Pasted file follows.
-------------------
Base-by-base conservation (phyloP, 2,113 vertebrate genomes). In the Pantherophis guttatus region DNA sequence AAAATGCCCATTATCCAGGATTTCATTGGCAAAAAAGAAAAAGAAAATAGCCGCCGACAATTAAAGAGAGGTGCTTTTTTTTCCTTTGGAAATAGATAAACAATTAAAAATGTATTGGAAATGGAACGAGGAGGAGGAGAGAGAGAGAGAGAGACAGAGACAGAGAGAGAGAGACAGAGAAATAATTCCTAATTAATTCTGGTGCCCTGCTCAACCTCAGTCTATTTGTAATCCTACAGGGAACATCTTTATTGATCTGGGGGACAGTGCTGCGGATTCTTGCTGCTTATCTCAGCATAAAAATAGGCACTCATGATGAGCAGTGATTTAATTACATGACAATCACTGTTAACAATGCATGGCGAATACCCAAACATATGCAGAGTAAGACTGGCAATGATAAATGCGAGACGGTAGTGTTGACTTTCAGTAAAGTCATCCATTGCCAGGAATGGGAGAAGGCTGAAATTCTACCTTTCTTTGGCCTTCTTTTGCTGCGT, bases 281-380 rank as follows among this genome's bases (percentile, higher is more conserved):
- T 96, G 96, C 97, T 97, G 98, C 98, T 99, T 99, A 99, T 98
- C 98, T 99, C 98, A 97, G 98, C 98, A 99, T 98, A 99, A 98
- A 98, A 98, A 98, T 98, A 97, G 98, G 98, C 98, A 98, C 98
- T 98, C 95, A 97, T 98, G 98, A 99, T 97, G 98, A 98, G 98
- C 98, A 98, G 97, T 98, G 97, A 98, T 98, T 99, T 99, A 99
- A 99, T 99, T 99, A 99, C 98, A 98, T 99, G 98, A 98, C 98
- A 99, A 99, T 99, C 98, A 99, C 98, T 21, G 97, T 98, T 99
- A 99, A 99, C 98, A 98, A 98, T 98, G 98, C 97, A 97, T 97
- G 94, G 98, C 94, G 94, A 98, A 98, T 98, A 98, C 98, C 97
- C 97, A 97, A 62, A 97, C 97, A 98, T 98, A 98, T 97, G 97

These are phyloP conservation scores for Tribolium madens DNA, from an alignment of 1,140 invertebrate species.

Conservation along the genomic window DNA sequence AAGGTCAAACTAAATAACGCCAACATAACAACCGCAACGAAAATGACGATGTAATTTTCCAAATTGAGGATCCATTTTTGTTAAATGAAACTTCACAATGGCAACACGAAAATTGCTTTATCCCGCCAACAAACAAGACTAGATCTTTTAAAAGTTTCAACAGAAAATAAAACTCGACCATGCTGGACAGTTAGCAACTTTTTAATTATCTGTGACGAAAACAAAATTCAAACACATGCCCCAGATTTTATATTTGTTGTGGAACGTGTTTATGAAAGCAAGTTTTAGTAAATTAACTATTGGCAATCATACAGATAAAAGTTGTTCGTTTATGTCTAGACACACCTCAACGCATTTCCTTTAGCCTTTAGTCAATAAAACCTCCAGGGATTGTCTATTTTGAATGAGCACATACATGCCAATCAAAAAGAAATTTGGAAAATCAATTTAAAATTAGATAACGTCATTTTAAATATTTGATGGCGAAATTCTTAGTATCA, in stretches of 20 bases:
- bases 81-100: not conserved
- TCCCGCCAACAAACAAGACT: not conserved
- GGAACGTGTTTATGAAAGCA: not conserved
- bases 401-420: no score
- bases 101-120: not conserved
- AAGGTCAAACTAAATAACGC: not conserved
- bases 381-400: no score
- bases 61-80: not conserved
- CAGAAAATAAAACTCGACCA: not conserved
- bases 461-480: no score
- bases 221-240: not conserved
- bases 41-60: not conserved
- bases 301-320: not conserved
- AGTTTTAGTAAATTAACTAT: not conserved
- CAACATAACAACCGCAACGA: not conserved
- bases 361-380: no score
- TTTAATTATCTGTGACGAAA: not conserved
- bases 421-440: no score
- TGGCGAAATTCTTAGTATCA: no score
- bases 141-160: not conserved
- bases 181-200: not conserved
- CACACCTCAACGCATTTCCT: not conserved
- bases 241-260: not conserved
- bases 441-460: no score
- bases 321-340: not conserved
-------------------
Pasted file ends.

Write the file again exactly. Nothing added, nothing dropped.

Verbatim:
Base-by-base conservation (phyloP, 2,113 vertebrate genomes). In the Pantherophis guttatus region DNA sequence AAAATGCCCATTATCCAGGATTTCATTGGCAAAAAAGAAAAAGAAAATAGCCGCCGACAATTAAAGAGAGGTGCTTTTTTTTCCTTTGGAAATAGATAAACAATTAAAAATGTATTGGAAATGGAACGAGGAGGAGGAGAGAGAGAGAGAGAGACAGAGACAGAGAGAGAGAGACAGAGAAATAATTCCTAATTAATTCTGGTGCCCTGCTCAACCTCAGTCTATTTGTAATCCTACAGGGAACATCTTTATTGATCTGGGGGACAGTGCTGCGGATTCTTGCTGCTTATCTCAGCATAAAAATAGGCACTCATGATGAGCAGTGATTTAATTACATGACAATCACTGTTAACAATGCATGGCGAATACCCAAACATATGCAGAGTAAGACTGGCAATGATAAATGCGAGACGGTAGTGTTGACTTTCAGTAAAGTCATCCATTGCCAGGAATGGGAGAAGGCTGAAATTCTACCTTTCTTTGGCCTTCTTTTGCTGCGT, bases 281-380 rank as follows among this genome's bases (percentile, higher is more conserved):
- T 96, G 96, C 97, T 97, G 98, C 98, T 99, T 99, A 99, T 98
- C 98, T 99, C 98, A 97, G 98, C 98, A 99, T 98, A 99, A 98
- A 98, A 98, A 98, T 98, A 97, G 98, G 98, C 98, A 98, C 98
- T 98, C 95, A 97, T 98, G 98, A 99, T 97, G 98, A 98, G 98
- C 98, A 98, G 97, T 98, G 97, A 98, T 98, T 99, T 99, A 99
- A 99, T 99, T 99, A 99, C 98, A 98, T 99, G 98, A 98, C 98
- A 99, A 99, T 99, C 98, A 99, C 98, T 21, G 97, T 98, T 99
- A 99, A 99, C 98, A 98, A 98, T 98, G 98, C 97, A 97, T 97
- G 94, G 98, C 94, G 94, A 98, A 98, T 98, A 98, C 98, C 97
- C 97, A 97, A 62, A 97, C 97, A 98, T 98, A 98, T 97, G 97

These are phyloP conservation scores for Tribolium madens DNA, from an alignment of 1,140 invertebrate species.

Conservation along the genomic window DNA sequence AAGGTCAAACTAAATAACGCCAACATAACAACCGCAACGAAAATGACGATGTAATTTTCCAAATTGAGGATCCATTTTTGTTAAATGAAACTTCACAATGGCAACACGAAAATTGCTTTATCCCGCCAACAAACAAGACTAGATCTTTTAAAAGTTTCAACAGAAAATAAAACTCGACCATGCTGGACAGTTAGCAACTTTTTAATTATCTGTGACGAAAACAAAATTCAAACACATGCCCCAGATTTTATATTTGTTGTGGAACGTGTTTATGAAAGCAAGTTTTAGTAAATTAACTATTGGCAATCATACAGATAAAAGTTGTTCGTTTATGTCTAGACACACCTCAACGCATTTCCTTTAGCCTTTAGTCAATAAAACCTCCAGGGATTGTCTATTTTGAATGAGCACATACATGCCAATCAAAAAGAAATTTGGAAAATCAATTTAAAATTAGATAACGTCATTTTAAATATTTGATGGCGAAATTCTTAGTATCA, in stretches of 20 bases:
- bases 81-100: not conserved
- TCCCGCCAACAAACAAGACT: not conserved
- GGAACGTGTTTATGAAAGCA: not conserved
- bases 401-420: no score
- bases 101-120: not conserved
- AAGGTCAAACTAAATAACGC: not conserved
- bases 381-400: no score
- bases 61-80: not conserved
- CAGAAAATAAAACTCGACCA: not conserved
- bases 461-480: no score
- bases 221-240: not conserved
- bases 41-60: not conserved
- bases 301-320: not conserved
- AGTTTTAGTAAATTAACTAT: not conserved
- CAACATAACAACCGCAACGA: not conserved
- bases 361-380: no score
- TTTAATTATCTGTGACGAAA: not conserved
- bases 421-440: no score
- TGGCGAAATTCTTAGTATCA: no score
- bases 141-160: not conserved
- bases 181-200: not conserved
- CACACCTCAACGCATTTCCT: not conserved
- bases 241-260: not conserved
- bases 441-460: no score
- bases 321-340: not conserved